Cognitive Behavioral Therapy for Adult ADHD
Adults with ADHD tend to chronically avoid anything that will likely involve listening to boring lectures, complicated projects, or too much thinking or planning. To many adults with ADHD, CBT sessions sound like a nightmare. But keep in mind that CBT for ADHD is designed with your inattentiveness, impulsivity, and hyperactivity in mind. A good therapist will understand these limitations and will help you work toward your goals within your own framework, in sessions that are structured in a way to help you learn useful skills and patterns of thinking.
This is an interesting question. There is some thought that CBT has a special role for adults who were diagnosed in adulthood. These adults had ADHD as children (by definition, ADHD symptoms always start during childhood), but never received an accurate diagnosis. They have typically dealt with a lifetime of self-esteem issues, learning to view themselves as lazy, inadequate, stupid, worthless, incapable, etc.
While a diagnosis (and treatment with medication) can bring significant improvement, many times, lingering problems stemming from these negative thoughts and feelings remain. CBT can help address these thoughts and feelings.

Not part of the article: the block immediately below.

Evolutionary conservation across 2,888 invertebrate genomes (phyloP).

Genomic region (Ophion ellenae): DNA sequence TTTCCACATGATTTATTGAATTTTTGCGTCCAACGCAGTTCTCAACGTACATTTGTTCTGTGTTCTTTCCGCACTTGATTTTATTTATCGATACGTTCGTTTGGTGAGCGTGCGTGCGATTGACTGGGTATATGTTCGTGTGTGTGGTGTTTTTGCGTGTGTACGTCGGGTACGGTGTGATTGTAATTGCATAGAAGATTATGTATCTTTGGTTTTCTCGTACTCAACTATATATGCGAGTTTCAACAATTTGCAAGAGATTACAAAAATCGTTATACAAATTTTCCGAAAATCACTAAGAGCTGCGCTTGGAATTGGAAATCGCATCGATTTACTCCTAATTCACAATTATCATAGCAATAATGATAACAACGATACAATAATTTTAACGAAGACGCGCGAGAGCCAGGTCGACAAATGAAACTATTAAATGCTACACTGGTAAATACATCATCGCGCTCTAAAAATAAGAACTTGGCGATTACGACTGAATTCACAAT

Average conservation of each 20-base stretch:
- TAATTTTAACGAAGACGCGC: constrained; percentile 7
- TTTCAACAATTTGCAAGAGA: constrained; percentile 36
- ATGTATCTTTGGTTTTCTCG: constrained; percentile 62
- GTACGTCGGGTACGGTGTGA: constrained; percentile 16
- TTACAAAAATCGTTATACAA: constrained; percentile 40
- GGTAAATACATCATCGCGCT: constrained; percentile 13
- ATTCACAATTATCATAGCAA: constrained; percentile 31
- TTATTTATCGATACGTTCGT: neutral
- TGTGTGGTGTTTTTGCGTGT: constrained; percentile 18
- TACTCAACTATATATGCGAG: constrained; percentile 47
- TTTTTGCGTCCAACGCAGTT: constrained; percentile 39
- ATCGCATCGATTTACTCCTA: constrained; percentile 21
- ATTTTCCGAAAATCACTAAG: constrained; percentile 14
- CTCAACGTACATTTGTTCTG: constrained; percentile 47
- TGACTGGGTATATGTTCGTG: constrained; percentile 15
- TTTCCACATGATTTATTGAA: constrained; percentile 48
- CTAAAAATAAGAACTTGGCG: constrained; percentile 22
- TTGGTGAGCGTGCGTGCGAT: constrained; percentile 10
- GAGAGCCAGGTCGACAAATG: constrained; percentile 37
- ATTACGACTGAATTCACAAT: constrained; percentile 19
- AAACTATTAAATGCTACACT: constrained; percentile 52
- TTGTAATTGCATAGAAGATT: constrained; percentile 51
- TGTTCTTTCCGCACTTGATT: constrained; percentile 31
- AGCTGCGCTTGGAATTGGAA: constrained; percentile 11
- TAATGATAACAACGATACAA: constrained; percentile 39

Will the next generations, who were more than likely diagnosed and treated in childhood, even need CBT as an adult? Probably. Even now, some children seem to slip through the cracks, and there will always be cases of ADHD that are missed until adulthood, such as girls who often have the inattentive type of ADHD that goes unnoticed by teachers and parents.
Even if a child is diagnosed early and provided with adequate medication and therapy throughout childhood, remember that adulthood can present a new set of problems perhaps never addressed by childhood therapy.